Van Ronk was a master of a technique called "fingerpicking" that employed the thumb for the bass line while the fingers played melody. He first heard it being used in 1954 or '55 in Washington Square Park, the site of folk revival then taking shape. Once he mastered this technique and learned how it could be exploited for blues and old-timey music, he decided to put jazz behind, especially since he was "sick to death of performing the music of King Oliver and Jelly Roll Morton for drunken undergraduates who wanted us to put on funny hats and sing 'Yes Sir, That's My Baby.'"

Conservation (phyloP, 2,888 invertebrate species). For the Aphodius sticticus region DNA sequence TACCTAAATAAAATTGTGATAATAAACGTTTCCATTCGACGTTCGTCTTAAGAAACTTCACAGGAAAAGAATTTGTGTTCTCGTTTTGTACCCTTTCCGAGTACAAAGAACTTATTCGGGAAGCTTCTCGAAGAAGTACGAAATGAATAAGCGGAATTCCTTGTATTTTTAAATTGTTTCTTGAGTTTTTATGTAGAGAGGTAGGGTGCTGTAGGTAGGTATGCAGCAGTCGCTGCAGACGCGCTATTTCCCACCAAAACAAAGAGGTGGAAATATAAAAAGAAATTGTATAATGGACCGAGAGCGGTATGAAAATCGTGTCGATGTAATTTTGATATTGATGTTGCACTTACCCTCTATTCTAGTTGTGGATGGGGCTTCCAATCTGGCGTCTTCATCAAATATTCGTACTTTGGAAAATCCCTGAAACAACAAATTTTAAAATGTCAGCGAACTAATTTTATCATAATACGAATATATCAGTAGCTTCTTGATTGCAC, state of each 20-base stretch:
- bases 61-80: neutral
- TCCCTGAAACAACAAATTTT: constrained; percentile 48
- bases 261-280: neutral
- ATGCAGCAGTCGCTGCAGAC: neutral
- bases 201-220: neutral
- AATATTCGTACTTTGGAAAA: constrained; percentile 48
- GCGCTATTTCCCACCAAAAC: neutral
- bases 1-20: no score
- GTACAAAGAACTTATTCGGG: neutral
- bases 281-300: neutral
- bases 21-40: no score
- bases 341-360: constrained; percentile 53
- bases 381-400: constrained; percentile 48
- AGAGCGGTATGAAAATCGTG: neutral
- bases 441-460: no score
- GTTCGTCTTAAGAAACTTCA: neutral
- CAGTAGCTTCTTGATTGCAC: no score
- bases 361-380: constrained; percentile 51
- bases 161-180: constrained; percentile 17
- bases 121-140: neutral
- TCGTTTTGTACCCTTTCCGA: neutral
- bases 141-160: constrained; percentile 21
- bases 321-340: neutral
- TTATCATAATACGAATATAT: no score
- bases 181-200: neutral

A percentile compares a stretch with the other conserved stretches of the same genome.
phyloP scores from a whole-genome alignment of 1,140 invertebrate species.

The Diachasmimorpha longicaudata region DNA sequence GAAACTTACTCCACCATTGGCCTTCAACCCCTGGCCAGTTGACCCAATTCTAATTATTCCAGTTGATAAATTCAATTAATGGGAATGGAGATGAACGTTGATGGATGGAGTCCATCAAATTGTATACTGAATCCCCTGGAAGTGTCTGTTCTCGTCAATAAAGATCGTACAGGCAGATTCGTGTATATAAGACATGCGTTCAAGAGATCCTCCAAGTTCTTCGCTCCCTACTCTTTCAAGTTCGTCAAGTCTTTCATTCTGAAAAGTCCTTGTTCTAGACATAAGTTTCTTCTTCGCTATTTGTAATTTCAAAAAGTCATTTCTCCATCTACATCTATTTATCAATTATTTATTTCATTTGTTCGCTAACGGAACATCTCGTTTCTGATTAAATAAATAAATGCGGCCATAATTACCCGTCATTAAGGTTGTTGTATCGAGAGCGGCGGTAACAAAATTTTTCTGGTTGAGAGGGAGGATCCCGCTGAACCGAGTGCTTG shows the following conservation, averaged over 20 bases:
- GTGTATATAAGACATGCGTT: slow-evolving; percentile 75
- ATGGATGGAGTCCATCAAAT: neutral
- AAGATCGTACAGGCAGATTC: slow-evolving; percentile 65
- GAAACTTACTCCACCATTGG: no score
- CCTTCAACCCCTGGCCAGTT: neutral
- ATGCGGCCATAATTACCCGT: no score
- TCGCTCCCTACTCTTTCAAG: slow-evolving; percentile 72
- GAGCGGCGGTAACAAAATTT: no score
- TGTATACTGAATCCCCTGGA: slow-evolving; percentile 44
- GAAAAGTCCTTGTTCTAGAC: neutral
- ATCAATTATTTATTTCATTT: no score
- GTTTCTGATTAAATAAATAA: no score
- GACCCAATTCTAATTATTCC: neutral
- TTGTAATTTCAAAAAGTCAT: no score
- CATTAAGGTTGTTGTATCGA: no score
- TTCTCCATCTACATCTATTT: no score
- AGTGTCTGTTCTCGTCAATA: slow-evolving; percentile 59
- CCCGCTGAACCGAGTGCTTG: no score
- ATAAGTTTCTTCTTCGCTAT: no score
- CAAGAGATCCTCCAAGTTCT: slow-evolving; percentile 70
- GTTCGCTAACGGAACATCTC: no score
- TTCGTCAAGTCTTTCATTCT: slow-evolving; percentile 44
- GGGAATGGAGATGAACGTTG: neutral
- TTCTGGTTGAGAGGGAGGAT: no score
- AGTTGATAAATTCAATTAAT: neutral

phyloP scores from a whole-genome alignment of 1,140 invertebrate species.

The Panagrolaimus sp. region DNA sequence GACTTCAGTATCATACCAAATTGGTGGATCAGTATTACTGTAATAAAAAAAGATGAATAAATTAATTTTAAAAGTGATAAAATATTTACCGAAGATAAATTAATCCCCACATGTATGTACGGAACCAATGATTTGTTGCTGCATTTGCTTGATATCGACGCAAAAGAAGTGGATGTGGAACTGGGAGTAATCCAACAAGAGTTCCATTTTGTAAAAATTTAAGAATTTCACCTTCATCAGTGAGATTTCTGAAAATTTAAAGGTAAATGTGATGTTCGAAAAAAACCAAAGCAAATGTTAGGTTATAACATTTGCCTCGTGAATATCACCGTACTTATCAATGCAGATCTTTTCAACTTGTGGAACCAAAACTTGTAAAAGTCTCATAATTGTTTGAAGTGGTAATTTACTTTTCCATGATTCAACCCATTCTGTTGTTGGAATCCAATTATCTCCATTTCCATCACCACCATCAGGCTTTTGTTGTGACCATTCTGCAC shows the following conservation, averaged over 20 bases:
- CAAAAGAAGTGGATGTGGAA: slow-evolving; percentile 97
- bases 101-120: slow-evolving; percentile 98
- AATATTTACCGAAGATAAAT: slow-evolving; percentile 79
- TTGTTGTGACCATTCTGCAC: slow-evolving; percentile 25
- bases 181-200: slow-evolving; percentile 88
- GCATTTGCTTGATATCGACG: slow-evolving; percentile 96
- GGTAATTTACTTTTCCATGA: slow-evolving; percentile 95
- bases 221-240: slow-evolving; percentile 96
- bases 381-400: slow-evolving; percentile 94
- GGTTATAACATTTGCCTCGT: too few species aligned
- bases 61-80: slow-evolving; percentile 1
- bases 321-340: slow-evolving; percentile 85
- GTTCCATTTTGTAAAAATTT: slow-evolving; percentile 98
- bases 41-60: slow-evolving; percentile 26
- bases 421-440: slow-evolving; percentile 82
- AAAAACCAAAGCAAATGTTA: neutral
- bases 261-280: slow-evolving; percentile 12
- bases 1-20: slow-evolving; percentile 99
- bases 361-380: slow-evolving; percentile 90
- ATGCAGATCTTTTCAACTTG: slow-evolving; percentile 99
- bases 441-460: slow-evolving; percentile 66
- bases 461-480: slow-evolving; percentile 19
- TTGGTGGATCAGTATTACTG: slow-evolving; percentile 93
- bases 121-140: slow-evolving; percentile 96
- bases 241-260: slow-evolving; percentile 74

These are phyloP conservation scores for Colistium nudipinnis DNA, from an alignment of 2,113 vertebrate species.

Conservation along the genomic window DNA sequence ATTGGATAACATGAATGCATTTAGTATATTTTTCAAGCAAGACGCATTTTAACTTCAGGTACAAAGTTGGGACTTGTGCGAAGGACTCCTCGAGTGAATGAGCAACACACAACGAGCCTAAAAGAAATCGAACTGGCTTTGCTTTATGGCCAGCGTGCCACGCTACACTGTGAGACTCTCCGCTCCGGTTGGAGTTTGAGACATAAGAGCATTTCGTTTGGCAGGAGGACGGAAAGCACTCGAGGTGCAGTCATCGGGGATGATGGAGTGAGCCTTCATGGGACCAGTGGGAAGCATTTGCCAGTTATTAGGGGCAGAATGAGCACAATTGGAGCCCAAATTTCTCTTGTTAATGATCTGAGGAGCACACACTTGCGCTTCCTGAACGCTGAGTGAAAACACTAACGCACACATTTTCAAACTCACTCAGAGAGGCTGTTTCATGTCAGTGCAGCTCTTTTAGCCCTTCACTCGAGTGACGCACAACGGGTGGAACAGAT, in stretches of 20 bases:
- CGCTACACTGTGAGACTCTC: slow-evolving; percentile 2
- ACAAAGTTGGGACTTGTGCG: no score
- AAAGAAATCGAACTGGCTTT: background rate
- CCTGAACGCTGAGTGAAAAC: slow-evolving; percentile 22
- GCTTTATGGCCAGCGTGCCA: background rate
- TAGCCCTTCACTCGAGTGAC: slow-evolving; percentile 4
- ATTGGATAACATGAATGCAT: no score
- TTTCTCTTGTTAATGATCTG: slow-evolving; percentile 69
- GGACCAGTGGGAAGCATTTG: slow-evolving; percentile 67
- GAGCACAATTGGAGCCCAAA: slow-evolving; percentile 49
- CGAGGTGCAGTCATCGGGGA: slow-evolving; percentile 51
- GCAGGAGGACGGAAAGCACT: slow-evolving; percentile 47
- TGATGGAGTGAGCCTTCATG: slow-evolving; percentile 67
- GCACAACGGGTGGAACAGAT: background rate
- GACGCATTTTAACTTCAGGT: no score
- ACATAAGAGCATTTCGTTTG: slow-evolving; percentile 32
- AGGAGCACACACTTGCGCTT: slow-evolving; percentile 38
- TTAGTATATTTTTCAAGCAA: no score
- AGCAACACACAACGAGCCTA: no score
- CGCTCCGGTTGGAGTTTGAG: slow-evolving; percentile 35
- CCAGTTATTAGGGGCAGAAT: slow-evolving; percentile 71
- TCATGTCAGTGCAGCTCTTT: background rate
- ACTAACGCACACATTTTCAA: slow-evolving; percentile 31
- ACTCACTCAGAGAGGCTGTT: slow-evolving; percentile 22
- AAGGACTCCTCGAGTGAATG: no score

Unlike many of the aspiring folk singers of the 1950s who emulated figures such as Woody Guthrie and Peter Seeger, Van Ronk was politically sophisticated. Although he was a leftist, he disdained the politics of the Communist Party. As part of application of the Popular Front turn in the 1930s, the party promoted folk singing as a way to connect with indigenous culture. In classical music, the folk-inspired ballets of CP sympathizer Aaron Copland followed the same path. Van Ronk, like beat poet Lawrence Ferlinghetti, identified more strongly with anarchist and other left-libertarian currents that maintained a modest but separate identity during the period of CP hegemony, and later on evolved toward a Trotskyist outlook. Van Ronk summed up the role of the CP this way: